Last week, I showed you a couple of images that I processed with a goal of creating an extended dynamic range. One was processed in Lightroom from a single image and one was processed from three separate images in Photomatix to create an HDR image. This grew largely from an experiment with a Canon 5D Mark II RAW file to see how far I could push the dynamic range from a single file in Lightroom 2.5. Nothing scientific. Just a little fun.
If you missed it, here is the original post.
To make things a little more interesting, I posted both images with metadata stripped and asked you to decide which was a single image processed in Lightroom and which was a combination of 3 images processed in Photomatix. Take a look at the results of that poll below. [click to continue…]
Here’s a reader question that asks for recommendations for wide angle digital cameras suitable for real estate appraisers. Do you have some advice to offer this experienced real estate appraiser to help him get better images?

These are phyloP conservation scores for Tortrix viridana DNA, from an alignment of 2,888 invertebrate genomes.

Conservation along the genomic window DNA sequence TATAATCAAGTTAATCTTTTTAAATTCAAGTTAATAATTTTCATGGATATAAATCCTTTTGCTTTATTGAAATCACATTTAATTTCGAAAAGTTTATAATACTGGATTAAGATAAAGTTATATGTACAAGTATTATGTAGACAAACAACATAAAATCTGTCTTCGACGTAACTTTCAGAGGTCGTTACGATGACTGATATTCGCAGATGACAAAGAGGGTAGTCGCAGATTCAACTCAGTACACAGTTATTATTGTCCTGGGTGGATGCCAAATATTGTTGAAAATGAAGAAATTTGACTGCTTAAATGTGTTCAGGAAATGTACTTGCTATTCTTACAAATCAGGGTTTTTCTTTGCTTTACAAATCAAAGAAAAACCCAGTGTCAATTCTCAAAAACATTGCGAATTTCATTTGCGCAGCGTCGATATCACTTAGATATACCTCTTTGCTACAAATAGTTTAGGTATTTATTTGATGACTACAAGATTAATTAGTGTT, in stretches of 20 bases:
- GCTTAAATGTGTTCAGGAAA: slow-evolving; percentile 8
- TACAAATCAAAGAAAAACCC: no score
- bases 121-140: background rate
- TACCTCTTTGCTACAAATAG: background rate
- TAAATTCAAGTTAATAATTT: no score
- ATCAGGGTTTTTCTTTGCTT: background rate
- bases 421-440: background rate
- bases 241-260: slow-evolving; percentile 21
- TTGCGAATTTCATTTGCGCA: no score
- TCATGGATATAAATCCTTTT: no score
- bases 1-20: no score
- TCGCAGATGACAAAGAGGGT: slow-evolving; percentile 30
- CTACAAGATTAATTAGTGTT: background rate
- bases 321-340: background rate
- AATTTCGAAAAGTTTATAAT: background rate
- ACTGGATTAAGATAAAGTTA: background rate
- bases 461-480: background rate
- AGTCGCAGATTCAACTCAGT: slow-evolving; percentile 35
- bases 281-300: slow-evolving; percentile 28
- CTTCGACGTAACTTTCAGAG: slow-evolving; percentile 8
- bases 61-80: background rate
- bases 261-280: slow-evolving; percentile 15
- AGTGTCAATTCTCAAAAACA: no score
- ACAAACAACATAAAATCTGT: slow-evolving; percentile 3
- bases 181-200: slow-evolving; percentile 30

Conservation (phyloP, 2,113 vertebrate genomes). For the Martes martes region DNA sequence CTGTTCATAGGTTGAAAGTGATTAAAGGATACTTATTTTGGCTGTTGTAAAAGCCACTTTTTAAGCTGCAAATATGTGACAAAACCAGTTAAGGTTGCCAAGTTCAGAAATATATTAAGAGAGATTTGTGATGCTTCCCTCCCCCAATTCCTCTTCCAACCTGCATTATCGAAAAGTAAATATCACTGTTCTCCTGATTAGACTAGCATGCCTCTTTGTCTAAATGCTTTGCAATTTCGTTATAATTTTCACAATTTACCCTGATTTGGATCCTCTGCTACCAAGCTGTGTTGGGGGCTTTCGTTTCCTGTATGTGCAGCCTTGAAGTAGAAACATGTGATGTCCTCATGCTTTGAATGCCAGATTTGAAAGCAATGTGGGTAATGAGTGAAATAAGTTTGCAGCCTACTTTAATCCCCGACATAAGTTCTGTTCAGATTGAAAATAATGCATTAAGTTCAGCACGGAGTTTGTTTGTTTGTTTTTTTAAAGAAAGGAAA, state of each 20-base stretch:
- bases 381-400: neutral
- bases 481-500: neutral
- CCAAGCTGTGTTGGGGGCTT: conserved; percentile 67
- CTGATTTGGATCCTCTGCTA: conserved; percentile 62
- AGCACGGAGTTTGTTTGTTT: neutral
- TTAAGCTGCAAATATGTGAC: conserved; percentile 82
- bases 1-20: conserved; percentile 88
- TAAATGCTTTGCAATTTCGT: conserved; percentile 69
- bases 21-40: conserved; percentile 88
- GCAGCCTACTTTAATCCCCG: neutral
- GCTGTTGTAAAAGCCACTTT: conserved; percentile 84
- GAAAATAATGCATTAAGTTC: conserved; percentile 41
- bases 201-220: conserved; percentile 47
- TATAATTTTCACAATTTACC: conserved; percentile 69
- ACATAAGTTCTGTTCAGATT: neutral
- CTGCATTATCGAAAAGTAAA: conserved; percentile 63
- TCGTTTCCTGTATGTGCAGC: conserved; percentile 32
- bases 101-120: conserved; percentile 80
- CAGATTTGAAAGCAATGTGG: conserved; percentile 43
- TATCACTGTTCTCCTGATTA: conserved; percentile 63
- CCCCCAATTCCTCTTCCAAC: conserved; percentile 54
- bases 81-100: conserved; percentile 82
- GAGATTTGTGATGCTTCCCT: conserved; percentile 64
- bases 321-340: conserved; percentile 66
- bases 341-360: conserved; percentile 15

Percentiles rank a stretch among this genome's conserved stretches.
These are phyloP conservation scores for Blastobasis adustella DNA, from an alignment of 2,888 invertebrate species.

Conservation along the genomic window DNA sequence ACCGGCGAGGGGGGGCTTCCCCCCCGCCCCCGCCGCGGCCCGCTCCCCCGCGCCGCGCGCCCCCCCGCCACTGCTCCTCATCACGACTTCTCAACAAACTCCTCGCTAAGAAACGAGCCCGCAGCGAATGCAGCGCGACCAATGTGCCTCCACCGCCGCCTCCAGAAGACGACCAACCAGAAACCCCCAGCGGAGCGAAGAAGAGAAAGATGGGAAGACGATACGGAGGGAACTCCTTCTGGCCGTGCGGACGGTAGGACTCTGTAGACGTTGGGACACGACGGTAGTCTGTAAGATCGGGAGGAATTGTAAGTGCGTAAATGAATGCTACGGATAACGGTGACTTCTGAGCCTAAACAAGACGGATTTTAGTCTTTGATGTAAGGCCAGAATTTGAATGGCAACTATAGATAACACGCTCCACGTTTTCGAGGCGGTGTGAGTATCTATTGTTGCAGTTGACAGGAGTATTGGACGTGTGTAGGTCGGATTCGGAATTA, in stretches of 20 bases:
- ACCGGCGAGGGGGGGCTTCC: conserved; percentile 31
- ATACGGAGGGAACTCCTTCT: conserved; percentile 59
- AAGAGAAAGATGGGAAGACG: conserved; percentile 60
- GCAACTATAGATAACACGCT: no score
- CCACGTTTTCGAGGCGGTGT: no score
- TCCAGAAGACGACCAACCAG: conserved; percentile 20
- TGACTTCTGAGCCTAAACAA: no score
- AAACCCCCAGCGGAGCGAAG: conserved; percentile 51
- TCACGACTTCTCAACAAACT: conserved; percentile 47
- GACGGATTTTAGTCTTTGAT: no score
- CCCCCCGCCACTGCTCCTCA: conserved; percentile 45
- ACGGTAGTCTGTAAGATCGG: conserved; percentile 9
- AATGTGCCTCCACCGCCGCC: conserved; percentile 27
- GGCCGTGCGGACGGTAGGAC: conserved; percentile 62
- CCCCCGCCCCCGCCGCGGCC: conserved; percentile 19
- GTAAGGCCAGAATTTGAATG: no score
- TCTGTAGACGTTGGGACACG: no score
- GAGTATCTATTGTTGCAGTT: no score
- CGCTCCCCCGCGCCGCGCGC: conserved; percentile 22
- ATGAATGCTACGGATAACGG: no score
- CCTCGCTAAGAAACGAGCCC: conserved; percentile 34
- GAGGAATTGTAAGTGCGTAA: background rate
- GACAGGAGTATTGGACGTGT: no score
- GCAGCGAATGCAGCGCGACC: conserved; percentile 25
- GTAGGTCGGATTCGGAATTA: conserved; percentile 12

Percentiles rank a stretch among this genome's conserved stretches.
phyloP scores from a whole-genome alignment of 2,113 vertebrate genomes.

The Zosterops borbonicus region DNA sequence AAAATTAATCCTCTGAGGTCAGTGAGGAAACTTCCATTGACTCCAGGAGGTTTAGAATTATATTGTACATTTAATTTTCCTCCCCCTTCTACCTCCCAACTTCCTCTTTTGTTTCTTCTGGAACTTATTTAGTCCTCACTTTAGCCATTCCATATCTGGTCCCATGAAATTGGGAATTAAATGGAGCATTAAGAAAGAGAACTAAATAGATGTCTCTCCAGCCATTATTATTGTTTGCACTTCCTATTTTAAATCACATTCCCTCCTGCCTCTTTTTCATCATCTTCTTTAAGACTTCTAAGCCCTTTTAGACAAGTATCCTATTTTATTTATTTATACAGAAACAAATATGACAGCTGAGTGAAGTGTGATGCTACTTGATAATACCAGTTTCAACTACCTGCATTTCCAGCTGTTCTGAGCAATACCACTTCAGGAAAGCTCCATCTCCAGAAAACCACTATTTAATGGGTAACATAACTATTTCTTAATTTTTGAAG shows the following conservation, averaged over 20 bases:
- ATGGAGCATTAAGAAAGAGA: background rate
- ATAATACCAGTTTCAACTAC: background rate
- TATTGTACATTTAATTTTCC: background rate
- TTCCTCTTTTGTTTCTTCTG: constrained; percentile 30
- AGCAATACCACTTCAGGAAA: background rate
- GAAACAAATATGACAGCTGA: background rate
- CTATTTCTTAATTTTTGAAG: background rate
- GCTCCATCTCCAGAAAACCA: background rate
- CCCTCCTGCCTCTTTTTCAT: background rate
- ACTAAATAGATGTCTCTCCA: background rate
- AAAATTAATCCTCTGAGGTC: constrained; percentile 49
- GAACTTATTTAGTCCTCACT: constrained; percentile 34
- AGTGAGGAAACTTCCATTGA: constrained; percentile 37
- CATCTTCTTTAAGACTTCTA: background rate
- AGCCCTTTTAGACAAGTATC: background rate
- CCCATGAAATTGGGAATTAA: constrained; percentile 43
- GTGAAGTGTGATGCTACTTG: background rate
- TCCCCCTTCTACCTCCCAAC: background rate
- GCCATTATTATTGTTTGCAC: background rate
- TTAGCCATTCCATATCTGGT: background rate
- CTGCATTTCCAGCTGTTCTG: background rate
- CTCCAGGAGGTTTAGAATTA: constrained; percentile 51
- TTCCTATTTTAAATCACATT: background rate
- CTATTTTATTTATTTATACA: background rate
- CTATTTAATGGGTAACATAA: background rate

I’ve been a real estate appraiser for twenty years. Finding a true wide angle camera with a decent zoom capability, is very difficult. Most appraisers and real estate agents need a well made camera that will shoot interiors and exteriors and produce a quality photo.
Optical view finders have been replaced by LCD screens that are impossible to see in the bright sun light. I’ve tried the dual lens camera and the latest wide angle camera are not as wide as needed. I have a number of cameras but the one I use more than others, is a Kodak DC5000 with a 28mm lens.
There must be a good market for a wide angle camera of this type. I would like to hear from some folks with a similar problem and some good ideas that will resolve this dilemma. Helpful ideas?
I’m going to start off with a recommendation to visit the Photography for Real Estate Blog and browse around for useful tips and techniques.
Now, the spotlight is on Photography Bay readers. I’ll let you guys handle the camera recommendations. What are architecture and real estate shooters using out there? Based on his question and current gear, let’s think about mostly point and shoot solutions and perhaps some useful suggestions on low-end DSLRs.
Fire away with your advice, recommendations and thoughts in the comments below.